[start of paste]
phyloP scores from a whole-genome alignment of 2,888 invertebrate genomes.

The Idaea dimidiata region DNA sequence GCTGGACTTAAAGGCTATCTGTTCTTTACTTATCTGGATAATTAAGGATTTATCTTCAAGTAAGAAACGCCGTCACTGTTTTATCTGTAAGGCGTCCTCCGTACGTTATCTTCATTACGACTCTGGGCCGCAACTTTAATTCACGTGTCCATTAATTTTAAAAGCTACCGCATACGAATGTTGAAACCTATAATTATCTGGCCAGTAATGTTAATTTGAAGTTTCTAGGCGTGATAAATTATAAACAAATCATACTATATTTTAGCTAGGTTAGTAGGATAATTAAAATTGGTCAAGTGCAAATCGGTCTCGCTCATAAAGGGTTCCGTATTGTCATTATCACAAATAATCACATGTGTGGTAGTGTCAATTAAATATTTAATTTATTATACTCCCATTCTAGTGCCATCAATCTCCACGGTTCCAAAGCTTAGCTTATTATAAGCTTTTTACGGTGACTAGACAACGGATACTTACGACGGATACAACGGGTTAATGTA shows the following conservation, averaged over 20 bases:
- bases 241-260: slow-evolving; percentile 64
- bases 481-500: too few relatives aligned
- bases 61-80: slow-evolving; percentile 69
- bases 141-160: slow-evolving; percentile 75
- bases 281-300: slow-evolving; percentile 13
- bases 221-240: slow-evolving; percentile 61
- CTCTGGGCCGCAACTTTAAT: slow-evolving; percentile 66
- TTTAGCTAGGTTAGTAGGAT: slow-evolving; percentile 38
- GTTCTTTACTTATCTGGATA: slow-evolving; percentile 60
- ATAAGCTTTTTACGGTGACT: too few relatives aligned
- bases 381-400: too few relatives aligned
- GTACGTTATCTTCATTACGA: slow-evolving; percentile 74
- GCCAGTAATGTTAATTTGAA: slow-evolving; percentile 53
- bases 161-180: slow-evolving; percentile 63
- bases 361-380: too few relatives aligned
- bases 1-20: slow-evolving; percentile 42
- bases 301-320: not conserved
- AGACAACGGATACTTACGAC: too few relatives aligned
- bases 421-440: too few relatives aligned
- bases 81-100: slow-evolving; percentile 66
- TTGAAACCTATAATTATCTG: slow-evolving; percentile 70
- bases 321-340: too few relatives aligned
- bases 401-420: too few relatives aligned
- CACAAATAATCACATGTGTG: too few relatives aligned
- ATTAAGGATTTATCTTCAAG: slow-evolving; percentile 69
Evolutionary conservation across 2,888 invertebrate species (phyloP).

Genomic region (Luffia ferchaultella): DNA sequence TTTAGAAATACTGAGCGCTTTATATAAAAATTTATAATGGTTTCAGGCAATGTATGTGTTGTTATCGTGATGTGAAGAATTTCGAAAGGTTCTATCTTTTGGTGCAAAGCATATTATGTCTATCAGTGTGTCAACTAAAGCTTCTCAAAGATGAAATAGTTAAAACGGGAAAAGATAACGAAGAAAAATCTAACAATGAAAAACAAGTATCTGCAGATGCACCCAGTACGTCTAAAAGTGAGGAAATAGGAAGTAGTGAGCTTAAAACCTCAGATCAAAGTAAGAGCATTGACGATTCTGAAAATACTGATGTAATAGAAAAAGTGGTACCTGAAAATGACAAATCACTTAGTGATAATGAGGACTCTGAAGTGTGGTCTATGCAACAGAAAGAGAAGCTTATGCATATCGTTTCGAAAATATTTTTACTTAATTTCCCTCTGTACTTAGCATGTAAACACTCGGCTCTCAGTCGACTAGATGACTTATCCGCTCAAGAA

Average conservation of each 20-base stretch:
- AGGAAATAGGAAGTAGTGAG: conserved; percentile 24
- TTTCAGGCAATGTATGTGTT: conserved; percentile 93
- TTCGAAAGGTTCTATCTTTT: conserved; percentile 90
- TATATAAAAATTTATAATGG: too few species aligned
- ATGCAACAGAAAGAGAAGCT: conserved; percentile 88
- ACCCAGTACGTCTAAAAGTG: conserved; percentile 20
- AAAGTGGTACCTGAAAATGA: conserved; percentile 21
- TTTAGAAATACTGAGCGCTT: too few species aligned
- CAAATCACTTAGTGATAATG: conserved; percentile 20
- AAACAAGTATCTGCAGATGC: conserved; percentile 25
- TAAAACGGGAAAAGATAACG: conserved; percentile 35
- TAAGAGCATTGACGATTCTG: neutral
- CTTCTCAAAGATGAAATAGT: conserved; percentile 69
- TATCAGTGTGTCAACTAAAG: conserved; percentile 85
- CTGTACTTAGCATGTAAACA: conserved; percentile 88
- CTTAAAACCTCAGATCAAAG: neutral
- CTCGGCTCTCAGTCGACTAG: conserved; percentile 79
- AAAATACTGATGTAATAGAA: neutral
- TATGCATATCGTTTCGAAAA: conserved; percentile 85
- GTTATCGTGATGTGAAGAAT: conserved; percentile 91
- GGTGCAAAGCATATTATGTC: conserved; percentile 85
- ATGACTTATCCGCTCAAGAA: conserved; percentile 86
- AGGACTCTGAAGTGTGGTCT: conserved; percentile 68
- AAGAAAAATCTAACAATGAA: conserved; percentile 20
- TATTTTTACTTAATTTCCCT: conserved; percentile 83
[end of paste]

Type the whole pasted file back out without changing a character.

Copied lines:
phyloP scores from a whole-genome alignment of 2,888 invertebrate genomes.

The Idaea dimidiata region DNA sequence GCTGGACTTAAAGGCTATCTGTTCTTTACTTATCTGGATAATTAAGGATTTATCTTCAAGTAAGAAACGCCGTCACTGTTTTATCTGTAAGGCGTCCTCCGTACGTTATCTTCATTACGACTCTGGGCCGCAACTTTAATTCACGTGTCCATTAATTTTAAAAGCTACCGCATACGAATGTTGAAACCTATAATTATCTGGCCAGTAATGTTAATTTGAAGTTTCTAGGCGTGATAAATTATAAACAAATCATACTATATTTTAGCTAGGTTAGTAGGATAATTAAAATTGGTCAAGTGCAAATCGGTCTCGCTCATAAAGGGTTCCGTATTGTCATTATCACAAATAATCACATGTGTGGTAGTGTCAATTAAATATTTAATTTATTATACTCCCATTCTAGTGCCATCAATCTCCACGGTTCCAAAGCTTAGCTTATTATAAGCTTTTTACGGTGACTAGACAACGGATACTTACGACGGATACAACGGGTTAATGTA shows the following conservation, averaged over 20 bases:
- bases 241-260: slow-evolving; percentile 64
- bases 481-500: too few relatives aligned
- bases 61-80: slow-evolving; percentile 69
- bases 141-160: slow-evolving; percentile 75
- bases 281-300: slow-evolving; percentile 13
- bases 221-240: slow-evolving; percentile 61
- CTCTGGGCCGCAACTTTAAT: slow-evolving; percentile 66
- TTTAGCTAGGTTAGTAGGAT: slow-evolving; percentile 38
- GTTCTTTACTTATCTGGATA: slow-evolving; percentile 60
- ATAAGCTTTTTACGGTGACT: too few relatives aligned
- bases 381-400: too few relatives aligned
- GTACGTTATCTTCATTACGA: slow-evolving; percentile 74
- GCCAGTAATGTTAATTTGAA: slow-evolving; percentile 53
- bases 161-180: slow-evolving; percentile 63
- bases 361-380: too few relatives aligned
- bases 1-20: slow-evolving; percentile 42
- bases 301-320: not conserved
- AGACAACGGATACTTACGAC: too few relatives aligned
- bases 421-440: too few relatives aligned
- bases 81-100: slow-evolving; percentile 66
- TTGAAACCTATAATTATCTG: slow-evolving; percentile 70
- bases 321-340: too few relatives aligned
- bases 401-420: too few relatives aligned
- CACAAATAATCACATGTGTG: too few relatives aligned
- ATTAAGGATTTATCTTCAAG: slow-evolving; percentile 69
Evolutionary conservation across 2,888 invertebrate species (phyloP).

Genomic region (Luffia ferchaultella): DNA sequence TTTAGAAATACTGAGCGCTTTATATAAAAATTTATAATGGTTTCAGGCAATGTATGTGTTGTTATCGTGATGTGAAGAATTTCGAAAGGTTCTATCTTTTGGTGCAAAGCATATTATGTCTATCAGTGTGTCAACTAAAGCTTCTCAAAGATGAAATAGTTAAAACGGGAAAAGATAACGAAGAAAAATCTAACAATGAAAAACAAGTATCTGCAGATGCACCCAGTACGTCTAAAAGTGAGGAAATAGGAAGTAGTGAGCTTAAAACCTCAGATCAAAGTAAGAGCATTGACGATTCTGAAAATACTGATGTAATAGAAAAAGTGGTACCTGAAAATGACAAATCACTTAGTGATAATGAGGACTCTGAAGTGTGGTCTATGCAACAGAAAGAGAAGCTTATGCATATCGTTTCGAAAATATTTTTACTTAATTTCCCTCTGTACTTAGCATGTAAACACTCGGCTCTCAGTCGACTAGATGACTTATCCGCTCAAGAA

Average conservation of each 20-base stretch:
- AGGAAATAGGAAGTAGTGAG: conserved; percentile 24
- TTTCAGGCAATGTATGTGTT: conserved; percentile 93
- TTCGAAAGGTTCTATCTTTT: conserved; percentile 90
- TATATAAAAATTTATAATGG: too few species aligned
- ATGCAACAGAAAGAGAAGCT: conserved; percentile 88
- ACCCAGTACGTCTAAAAGTG: conserved; percentile 20
- AAAGTGGTACCTGAAAATGA: conserved; percentile 21
- TTTAGAAATACTGAGCGCTT: too few species aligned
- CAAATCACTTAGTGATAATG: conserved; percentile 20
- AAACAAGTATCTGCAGATGC: conserved; percentile 25
- TAAAACGGGAAAAGATAACG: conserved; percentile 35
- TAAGAGCATTGACGATTCTG: neutral
- CTTCTCAAAGATGAAATAGT: conserved; percentile 69
- TATCAGTGTGTCAACTAAAG: conserved; percentile 85
- CTGTACTTAGCATGTAAACA: conserved; percentile 88
- CTTAAAACCTCAGATCAAAG: neutral
- CTCGGCTCTCAGTCGACTAG: conserved; percentile 79
- AAAATACTGATGTAATAGAA: neutral
- TATGCATATCGTTTCGAAAA: conserved; percentile 85
- GTTATCGTGATGTGAAGAAT: conserved; percentile 91
- GGTGCAAAGCATATTATGTC: conserved; percentile 85
- ATGACTTATCCGCTCAAGAA: conserved; percentile 86
- AGGACTCTGAAGTGTGGTCT: conserved; percentile 68
- AAGAAAAATCTAACAATGAA: conserved; percentile 20
- TATTTTTACTTAATTTCCCT: conserved; percentile 83